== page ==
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Saturday, Dec 3, 2022
Mugglehead Magazine
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Sound cues during sleep could help forget memories: York University study

This discovery could potentially be developed into techniques and practices to weaken the traumatic hold of intrusive memories

Image from Andrea Piacquadio via Pexels.

A new sleep and memory study performed by researchers at the University of York and published in PsyArXiv has uncovered that selective playing of certain sounds to people while they sleep can be used to assist them with forgetting specific memories.

This adds onto previous research which found that playing sounds during sleep could be used to boost specific memories. This discovery could potentially be developed into techniques and practices that could help weaken the traumatic hold of intrusive memories, according to the authors of the study.

“Although still highly experimental at this stage, the results of our study raise the possibility that we can both increase and decrease the ability to recall specific memories by playing sound cues when an individual is asleep,” said Doctor Bardur Joensen, one of the authors of the study. “People who have experienced trauma can suffer a wide range of distressing symptoms due to their memories of those events. Though still a long way off, our discovery could potentially pave the way to new techniques for weakening those memories that could be used alongside existing therapies.”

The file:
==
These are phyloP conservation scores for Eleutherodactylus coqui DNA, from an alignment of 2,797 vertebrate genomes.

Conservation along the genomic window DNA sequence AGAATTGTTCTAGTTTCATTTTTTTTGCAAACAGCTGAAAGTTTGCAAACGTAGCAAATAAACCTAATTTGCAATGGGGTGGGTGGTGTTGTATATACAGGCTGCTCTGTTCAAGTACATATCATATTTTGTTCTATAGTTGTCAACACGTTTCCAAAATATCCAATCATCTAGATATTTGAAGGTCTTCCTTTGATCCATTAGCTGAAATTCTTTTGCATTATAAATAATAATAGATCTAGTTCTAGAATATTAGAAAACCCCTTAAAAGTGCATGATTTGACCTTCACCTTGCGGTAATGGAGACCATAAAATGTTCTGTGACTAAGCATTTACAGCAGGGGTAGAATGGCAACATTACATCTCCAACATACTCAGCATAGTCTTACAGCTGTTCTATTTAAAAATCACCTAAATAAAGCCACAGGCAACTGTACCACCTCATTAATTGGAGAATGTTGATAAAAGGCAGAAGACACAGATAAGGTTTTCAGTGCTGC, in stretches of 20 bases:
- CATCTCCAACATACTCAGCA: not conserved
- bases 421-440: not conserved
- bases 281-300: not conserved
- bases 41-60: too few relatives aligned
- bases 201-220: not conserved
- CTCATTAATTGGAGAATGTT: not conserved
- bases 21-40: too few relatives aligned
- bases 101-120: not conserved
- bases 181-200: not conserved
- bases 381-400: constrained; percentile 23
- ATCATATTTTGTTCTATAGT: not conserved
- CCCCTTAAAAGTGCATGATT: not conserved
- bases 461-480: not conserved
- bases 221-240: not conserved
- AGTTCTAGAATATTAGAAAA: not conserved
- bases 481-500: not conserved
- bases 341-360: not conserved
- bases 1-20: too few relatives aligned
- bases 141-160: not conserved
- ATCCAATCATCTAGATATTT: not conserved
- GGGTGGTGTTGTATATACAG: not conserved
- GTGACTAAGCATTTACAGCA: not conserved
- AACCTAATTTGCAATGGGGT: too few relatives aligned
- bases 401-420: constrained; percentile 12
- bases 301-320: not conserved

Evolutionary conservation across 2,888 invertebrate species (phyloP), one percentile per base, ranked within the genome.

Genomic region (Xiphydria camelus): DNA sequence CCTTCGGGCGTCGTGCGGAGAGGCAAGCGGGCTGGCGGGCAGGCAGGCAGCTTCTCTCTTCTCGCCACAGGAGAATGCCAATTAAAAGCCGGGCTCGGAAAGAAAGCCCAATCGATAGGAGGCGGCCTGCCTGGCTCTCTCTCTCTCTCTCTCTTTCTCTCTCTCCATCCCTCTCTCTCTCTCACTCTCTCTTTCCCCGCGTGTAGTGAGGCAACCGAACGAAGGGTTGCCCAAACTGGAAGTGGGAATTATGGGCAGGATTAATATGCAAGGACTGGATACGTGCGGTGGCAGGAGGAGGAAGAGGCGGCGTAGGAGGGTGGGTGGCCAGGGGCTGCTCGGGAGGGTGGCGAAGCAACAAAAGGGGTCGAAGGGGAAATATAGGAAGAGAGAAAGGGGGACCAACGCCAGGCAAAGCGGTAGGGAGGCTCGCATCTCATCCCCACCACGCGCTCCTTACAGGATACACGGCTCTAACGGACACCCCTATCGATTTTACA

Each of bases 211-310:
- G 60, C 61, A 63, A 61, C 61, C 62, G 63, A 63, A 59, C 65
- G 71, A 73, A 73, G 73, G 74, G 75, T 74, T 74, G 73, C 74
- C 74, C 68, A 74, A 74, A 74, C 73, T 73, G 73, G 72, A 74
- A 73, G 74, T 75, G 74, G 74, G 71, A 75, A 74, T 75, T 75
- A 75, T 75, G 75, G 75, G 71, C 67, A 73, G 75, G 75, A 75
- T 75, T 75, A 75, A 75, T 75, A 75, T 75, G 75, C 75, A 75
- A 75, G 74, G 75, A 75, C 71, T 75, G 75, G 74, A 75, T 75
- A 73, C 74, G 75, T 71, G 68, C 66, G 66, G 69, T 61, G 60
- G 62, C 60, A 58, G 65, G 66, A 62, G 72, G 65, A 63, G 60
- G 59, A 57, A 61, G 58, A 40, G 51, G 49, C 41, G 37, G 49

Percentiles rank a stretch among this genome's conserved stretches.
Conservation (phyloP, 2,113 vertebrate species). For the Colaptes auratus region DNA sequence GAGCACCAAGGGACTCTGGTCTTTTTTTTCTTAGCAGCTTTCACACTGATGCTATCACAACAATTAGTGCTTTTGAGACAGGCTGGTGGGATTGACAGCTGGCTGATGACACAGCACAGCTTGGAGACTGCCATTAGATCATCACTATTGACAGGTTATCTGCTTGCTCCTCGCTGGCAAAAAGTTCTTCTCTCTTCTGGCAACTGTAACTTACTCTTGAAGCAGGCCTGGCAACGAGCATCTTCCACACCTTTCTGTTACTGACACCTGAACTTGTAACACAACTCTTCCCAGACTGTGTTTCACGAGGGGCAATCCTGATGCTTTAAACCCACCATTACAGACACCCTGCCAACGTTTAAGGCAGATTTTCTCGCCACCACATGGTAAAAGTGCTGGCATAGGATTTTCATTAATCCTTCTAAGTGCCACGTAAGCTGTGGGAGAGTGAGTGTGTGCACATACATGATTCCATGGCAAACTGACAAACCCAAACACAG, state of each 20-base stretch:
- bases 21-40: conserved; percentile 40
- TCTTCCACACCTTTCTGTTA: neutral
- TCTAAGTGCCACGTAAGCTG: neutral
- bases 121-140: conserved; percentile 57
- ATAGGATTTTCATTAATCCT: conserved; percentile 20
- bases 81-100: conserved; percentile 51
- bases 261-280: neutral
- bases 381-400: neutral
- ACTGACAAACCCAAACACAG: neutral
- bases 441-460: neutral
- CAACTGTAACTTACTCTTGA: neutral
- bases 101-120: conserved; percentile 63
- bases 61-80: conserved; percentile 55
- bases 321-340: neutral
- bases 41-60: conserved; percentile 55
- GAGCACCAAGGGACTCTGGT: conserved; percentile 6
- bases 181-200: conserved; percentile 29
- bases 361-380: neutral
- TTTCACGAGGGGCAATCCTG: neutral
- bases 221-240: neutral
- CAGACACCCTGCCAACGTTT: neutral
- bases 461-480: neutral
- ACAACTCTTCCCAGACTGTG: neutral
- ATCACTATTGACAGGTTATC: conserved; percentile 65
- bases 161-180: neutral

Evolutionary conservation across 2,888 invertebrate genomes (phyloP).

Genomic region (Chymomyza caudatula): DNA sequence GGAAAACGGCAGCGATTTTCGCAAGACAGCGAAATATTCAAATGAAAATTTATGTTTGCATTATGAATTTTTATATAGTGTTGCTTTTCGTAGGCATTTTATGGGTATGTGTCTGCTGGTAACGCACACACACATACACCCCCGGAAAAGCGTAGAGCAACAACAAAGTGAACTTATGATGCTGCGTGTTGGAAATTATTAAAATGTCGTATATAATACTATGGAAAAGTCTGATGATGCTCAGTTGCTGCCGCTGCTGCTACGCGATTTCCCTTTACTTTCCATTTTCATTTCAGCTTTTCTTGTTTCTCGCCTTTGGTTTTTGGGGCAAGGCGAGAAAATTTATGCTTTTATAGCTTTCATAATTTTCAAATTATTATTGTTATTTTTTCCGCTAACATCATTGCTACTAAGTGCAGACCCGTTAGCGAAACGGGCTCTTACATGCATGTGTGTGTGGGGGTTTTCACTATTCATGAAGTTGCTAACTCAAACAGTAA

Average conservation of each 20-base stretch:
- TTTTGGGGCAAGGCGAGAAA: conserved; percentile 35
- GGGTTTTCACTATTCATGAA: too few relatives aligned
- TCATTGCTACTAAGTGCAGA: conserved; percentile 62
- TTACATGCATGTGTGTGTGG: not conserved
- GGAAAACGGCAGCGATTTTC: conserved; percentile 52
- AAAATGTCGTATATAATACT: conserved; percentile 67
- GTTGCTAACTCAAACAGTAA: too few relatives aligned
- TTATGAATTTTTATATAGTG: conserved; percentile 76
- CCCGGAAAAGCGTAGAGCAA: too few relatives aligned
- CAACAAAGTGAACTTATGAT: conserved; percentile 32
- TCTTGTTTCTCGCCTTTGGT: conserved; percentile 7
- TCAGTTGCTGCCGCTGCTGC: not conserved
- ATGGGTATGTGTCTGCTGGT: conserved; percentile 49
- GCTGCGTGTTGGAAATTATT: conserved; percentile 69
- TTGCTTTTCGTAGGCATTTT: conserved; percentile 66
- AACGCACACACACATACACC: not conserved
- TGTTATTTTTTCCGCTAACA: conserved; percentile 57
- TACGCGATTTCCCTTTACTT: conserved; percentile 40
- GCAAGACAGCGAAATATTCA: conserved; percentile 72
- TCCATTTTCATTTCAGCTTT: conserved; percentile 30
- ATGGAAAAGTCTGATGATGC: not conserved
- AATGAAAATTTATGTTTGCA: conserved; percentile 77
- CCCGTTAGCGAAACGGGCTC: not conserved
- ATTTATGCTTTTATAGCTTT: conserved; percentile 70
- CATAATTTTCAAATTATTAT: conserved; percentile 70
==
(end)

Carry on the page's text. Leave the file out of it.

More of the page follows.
Read more: Screen time before bed doesn’t necessarily mean poor sleep: study

Read more: Sleep tech market to be ‘dominated’ by North American companies: DelveInsight report

Sleep and memory consolidation

The study included twenty-nine individuals who were taught word associations between word pairings. An example of the word pairs included “hammer” and “office” and “hammer” and “Cardi B.” They then slept in the sleep lab at the University of York while doctors introduced the object in the word pairing after they entered deep or slow-wave sleep.

Previous research indicated that a connected pairing of a word and an associated sound during sleep could improve participants’ memories for the word pair during their waking hours. The overlapping word pair caused an increase in memory for one pair, but a decrease in another. The effect suggests selective forgetting by playing associated sounds during sleep.

“The relationship between sleep and memory is fascinating. We know that sleep is critical for memory processing, and our memories are typically better following a period of sleep. The exact mechanisms at play remain unclear, but during sleep it seems that important connections are strengthened and unimportant ones are discarded.” said Doctor Aidan Horner, senior author of the study.

The next steps for the research team includes establishing how the cues cause forgetting. This way they can figure out how to control them. Also, how the technique could weaken the hold of painful memories.

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